p2p addresses for point-to-point connections with customers

I've been trying hard to come up with a solution regarding this, but i haven't decided yet which one is the best.

From the perspective of an ISP, how do you characterize the p2p addresses given for a point-to-point connection to a)

customers with their own ASN b) customers without an ASN?

These are ip addresses configured on your router's border interface and on the customer's peer router interface (old
WAN-style), so they actually are both infrastructure and customer addresses.

Do you consider them infrastructure addresses or customer addresses?
Do you put them in your IGP or in BGP?
Do you filter them on your border routers (via iACLs) and if yes, how?

Do you consider them infrastructure addresses or customer addresses?

They're infrastructure addresses.

Do you put them in your IGP or in BGP?

You should treat them as you do your other infrastructure addresses (i.e., if you're null-routing them at the peering edge, or what-have-you).

Do you filter them on your border routers (via iACLs)


and if yes, how?

The same way you filter any other interface addresses in your iACLs.

Having an iACL format like below, that means that i would have to add at least one extra "permit" entry before the
spoofing entries.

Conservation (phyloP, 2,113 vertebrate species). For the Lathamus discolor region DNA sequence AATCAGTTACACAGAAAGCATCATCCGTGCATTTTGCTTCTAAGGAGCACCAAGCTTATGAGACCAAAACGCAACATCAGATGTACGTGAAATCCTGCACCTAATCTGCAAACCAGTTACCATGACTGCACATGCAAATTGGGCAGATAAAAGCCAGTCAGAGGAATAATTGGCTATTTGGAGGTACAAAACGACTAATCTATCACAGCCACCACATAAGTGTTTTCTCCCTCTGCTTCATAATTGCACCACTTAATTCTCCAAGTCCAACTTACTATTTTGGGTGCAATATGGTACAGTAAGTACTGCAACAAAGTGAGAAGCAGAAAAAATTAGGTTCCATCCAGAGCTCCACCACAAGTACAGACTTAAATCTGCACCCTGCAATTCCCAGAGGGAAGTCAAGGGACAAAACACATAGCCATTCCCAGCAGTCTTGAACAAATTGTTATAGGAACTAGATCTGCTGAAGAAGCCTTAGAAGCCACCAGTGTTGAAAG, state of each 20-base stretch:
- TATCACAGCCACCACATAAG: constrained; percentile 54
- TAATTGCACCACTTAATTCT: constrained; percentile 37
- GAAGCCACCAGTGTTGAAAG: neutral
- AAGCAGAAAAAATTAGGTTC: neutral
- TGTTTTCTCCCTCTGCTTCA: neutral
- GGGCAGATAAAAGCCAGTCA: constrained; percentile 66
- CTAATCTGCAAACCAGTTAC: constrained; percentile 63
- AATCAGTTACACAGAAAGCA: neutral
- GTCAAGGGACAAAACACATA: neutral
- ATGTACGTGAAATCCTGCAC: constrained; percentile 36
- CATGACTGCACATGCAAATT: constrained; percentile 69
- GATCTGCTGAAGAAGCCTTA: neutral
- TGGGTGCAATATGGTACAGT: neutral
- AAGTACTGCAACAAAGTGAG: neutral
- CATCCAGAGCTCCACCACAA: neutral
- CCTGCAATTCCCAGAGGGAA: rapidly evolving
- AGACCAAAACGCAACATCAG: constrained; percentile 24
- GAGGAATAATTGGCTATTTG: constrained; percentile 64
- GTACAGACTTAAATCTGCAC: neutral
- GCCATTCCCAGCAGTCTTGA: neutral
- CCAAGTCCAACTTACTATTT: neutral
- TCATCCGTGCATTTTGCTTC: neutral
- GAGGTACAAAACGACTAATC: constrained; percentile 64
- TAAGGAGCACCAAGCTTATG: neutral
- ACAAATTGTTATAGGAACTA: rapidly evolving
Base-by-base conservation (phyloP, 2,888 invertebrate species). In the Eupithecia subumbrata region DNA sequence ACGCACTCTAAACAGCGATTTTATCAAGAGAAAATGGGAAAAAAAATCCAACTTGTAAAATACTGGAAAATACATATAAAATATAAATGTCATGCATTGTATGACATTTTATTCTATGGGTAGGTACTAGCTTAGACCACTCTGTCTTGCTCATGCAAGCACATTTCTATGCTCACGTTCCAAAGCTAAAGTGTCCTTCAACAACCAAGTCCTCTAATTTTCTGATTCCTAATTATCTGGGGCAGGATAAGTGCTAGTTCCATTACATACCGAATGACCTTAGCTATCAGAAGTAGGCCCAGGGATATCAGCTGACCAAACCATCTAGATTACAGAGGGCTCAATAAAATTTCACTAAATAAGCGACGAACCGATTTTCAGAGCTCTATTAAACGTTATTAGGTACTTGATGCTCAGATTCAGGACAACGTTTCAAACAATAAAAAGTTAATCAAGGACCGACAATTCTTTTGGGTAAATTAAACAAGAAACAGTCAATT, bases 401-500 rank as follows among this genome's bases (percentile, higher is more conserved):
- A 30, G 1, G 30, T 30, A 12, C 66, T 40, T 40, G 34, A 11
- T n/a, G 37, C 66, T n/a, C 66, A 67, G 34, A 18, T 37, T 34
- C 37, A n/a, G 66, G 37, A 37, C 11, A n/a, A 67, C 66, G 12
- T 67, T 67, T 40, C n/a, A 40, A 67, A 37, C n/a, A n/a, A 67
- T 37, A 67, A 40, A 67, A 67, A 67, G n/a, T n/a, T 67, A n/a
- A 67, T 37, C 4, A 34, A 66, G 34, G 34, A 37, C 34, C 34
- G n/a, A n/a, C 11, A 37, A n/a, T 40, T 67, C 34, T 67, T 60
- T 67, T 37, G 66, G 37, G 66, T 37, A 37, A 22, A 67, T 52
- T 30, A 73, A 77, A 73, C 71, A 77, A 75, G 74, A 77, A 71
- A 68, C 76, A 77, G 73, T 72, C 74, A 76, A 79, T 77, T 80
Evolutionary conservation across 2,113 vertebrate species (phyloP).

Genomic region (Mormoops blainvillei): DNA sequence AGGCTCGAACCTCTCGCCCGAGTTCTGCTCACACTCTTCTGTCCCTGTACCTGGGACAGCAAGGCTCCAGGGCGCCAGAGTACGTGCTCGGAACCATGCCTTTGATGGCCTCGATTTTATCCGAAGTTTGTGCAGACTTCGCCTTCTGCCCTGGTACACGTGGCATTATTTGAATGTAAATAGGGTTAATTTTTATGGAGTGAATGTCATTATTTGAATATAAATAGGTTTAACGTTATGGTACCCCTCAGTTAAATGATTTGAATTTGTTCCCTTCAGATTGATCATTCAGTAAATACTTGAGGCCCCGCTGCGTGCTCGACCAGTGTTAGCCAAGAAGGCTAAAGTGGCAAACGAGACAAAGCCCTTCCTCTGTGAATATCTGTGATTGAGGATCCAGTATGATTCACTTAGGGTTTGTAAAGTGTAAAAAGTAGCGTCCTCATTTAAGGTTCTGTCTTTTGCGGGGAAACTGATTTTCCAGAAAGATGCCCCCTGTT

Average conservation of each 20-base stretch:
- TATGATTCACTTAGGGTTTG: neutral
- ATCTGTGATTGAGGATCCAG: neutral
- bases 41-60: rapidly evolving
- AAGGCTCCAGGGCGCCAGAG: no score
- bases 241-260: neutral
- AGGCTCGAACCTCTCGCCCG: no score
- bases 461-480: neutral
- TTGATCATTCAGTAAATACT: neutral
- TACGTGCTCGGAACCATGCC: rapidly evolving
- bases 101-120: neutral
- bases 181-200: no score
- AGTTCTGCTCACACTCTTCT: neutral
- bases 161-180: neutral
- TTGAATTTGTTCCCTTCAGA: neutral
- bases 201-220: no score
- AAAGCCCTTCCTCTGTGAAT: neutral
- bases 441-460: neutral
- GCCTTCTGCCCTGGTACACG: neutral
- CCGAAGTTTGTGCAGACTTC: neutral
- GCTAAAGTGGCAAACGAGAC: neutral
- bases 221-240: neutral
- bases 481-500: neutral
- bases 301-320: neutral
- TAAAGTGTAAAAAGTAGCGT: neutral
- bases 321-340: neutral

permit TUNNELS
permit ANY

If that's indeed the case, what non-routing protocols do you allow from/to these type of addresses?
Only specific types of icmp messages?

That, plus the routing session (if any) with your customer, plus anything else that's situationally-specific (GRE tunnel termination, etc.).

Roland, how do you handle customer requests regarding the remote management of their devices?
i.e. if the customer wants to do any kind of management (ssh, snmp) from outside his router, he must use our
infrastructure address (which is configured on his router) as a destination.
Generally, the customer might want to use this wan address for many other things which you shouldn't actually care,
since it's his router.

We generally perform all the management needed for our customer's circuits. If the customer is wanting to remotely manage their own router and etc then you should adjust your iACL to grant the customer access only on the IP on their router interface not the whole /30 or etc. Or if you've routed an IP range to that customer they can use that and pick an IP for mgmt stuff from that range and let your infrastructure be at peace. :wink:

Also, if you are going to adjust your iACL for them you will want that customer to have a static IP address or range (not dynamic address) they are using to monitor/manage/access the infrastructure IP you've assigned on their router.


Well if you’re null routing the /30 then you or them should have a /32 or larger for NAT or no RFC space behind it.

Why would the customer not have a loopback interface configured on his router with an accessible IP address? Relying on the WAN address is arguably a poor choice for a number of reasons including renumbering events and circuit outages.

Yes, this is key. Management access to this router should not be possible from the public Internet at large.